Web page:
Need Design input on table: Symmetric or Asymmetric?

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Forum topic by Mammatus posted 02-23-2014 12:16 AM 1151 views 0 times favorited 9 replies Add to Favorites Watch
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32 posts in 2025 days

02-23-2014 12:16 AM

OK – I’m building this table for my mom from a beautiful slice of a maple tree that was cut down on her property a few years ago. I finally got around to chiseling off all the bark and sanding it to a beautiful, smooth surface.

I’m trying to figure out how to design the legs. A few months ago I built a small play table for my daughters and I’m borrowing from the design of that to build similar legs for this table out of 3/4” stock.

With this new table, I have come up with two possible designs. I like the fact that the maple slice is not symmetric – on one side, it has a much steeper slope rather than just a 90-degree edge. I’d like to mimic that asymmetry in the legs, so I came up with this plan which would have the legs sort of mimic the angle of the slab. Note that only one of the three legs would have that exaggerated angle…the other three would all be just a few degrees off of vertical. That is option #1. Alternatively, I could just make all four legs be symmetric; that is Option #2.

I’ve mocked up the legs with some spare hardboard so I could get an idea of what the finished product might look like (note the finished legs will be thicker and a lighter shade more closely matching the maple top). So , I turn to you: Which of the two options do you like better:

[size=150]Option #1:[/size]

[size=150]Option #2:[/size]

9 replies so far

View Clint Searl's profile

Clint Searl

1533 posts in 2389 days

#1 posted 02-23-2014 12:52 AM


-- Clint Searl....Ya can no more do what ya don't know how than ya can git back from where ya ain't been

View gfadvm's profile


14940 posts in 2718 days

#2 posted 02-23-2014 02:15 AM

Both designs look good to me. I want to know how you got that “cookie” dried without cracking?

-- " I'll try to be nicer, if you'll try to be smarter" gfadvm

View firefighterontheside's profile


18351 posts in 1884 days

#3 posted 02-23-2014 02:21 AM

#2. I think that angled leg would be a problem since it sticks out past the edge of the table.

-- Bill M. "People change, walnut doesn't" by Gene.

View richardwootton's profile


1699 posts in 1983 days

#4 posted 02-23-2014 02:31 AM

Both look pretty good to me, but I’d go with narrower legs. +1 to wanting to know how that cookie didn’t crack.

-- Richard, Hot Springs, Ar -- Galoot In Training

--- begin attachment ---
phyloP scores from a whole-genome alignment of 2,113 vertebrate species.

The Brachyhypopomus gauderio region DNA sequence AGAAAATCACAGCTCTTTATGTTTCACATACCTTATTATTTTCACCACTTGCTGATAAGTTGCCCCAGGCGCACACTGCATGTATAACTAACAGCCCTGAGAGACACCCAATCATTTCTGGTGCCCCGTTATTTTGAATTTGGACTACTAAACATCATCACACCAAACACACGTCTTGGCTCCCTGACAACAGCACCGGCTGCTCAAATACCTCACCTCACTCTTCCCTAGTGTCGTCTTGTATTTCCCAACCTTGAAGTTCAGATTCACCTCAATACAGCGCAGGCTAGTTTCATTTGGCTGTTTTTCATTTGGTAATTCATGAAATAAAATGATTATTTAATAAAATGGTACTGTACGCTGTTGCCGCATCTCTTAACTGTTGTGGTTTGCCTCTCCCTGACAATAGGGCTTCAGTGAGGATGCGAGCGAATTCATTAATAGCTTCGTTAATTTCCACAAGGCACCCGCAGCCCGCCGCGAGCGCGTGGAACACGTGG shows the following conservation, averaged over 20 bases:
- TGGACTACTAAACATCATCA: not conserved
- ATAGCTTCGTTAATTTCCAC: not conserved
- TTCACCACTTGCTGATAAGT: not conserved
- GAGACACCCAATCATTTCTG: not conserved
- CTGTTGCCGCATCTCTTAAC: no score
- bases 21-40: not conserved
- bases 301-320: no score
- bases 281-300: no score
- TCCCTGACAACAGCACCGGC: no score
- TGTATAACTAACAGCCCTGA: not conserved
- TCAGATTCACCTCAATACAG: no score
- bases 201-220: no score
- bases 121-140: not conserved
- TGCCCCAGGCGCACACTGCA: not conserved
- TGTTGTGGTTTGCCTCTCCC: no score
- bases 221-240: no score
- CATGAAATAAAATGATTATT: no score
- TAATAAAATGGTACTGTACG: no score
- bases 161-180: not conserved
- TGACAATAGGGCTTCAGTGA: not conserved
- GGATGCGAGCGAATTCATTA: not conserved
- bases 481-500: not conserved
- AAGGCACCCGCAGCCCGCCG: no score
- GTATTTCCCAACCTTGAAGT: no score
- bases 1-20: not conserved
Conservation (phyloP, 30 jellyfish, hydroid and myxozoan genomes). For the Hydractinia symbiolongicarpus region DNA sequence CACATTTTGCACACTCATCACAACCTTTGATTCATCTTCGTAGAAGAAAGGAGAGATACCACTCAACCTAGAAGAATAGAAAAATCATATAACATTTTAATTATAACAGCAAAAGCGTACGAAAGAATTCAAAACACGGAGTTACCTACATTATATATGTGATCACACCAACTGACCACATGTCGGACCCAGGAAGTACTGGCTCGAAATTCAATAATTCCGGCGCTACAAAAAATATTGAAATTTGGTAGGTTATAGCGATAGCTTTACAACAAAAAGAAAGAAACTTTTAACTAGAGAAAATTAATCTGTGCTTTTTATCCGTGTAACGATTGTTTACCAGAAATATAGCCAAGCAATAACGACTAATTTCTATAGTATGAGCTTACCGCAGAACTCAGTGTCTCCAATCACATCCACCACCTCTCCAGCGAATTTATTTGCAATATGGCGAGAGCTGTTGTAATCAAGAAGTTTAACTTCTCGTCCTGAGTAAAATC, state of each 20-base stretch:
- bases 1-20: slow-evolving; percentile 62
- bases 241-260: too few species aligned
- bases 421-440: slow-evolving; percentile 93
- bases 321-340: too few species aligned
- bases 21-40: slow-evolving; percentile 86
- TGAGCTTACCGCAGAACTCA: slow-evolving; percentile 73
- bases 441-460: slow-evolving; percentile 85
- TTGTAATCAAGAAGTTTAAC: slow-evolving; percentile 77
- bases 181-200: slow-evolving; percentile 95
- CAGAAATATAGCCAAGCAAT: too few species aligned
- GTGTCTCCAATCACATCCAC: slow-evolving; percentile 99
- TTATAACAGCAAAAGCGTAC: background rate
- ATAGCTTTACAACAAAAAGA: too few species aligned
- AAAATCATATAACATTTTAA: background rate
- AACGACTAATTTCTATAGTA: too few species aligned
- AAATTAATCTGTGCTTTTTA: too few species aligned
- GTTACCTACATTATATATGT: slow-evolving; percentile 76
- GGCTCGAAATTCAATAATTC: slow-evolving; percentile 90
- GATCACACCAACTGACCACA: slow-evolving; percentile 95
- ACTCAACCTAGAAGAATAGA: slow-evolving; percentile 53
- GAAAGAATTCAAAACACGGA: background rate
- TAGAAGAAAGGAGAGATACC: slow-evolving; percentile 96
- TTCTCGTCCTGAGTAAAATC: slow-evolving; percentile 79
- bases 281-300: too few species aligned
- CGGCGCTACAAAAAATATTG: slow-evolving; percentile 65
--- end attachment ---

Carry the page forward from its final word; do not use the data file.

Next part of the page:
View mahdee's profile


3890 posts in 1795 days

#5 posted 02-23-2014 02:48 AM

It is a beautiful piece with no cracks on it. Whatever you do with it, it should turn out nice.


View Mark Kornell's profile

Mark Kornell

1169 posts in 2558 days

#6 posted 02-23-2014 03:44 AM

#1 – the asymmetry of the legs works well with the asymmetry of the slice. But what Richard said – make the legs narrower, maybe as small as half what your mock up uses.

-- Mark Kornell, Kornell Wood Design

View Mammatus's profile


32 posts in 2025 days

#7 posted 03-07-2014 03:42 PM

Thank you all for the input.

The cookie was cut a few years ago from a healthy tree, but one that needed to be removed due to interference with utility lines. Within days of it being cut, a friend sealed both sides with a single thick coating of poly that was slopped on. Apparently that helped slow the drying down enough to minimize cracking.

So is the consensus for narrower legs, regardless of the design?

View LakeLover's profile


283 posts in 1967 days

#8 posted 03-07-2014 06:58 PM

#1 with more of a hook at the end, to tuck it in a tad.

Maybe mock it up with thinner legs and a color closer to finished.

How thick are the legs ? You can play with the visual weight on how you treat the edges.

Gonna look great, post a finished pic.

View Mammatus's profile


32 posts in 2025 days

#9 posted 03-07-2014 07:13 PM

What do you mean by more of a hook? Curve the far-reaching leg back in a bit on the outside edge?

I’m planning to use oak plywood for the legs…and I’ll add some oak veneer to the edges for the appearance of solid boards…and was planning on them being 3/4” thick.

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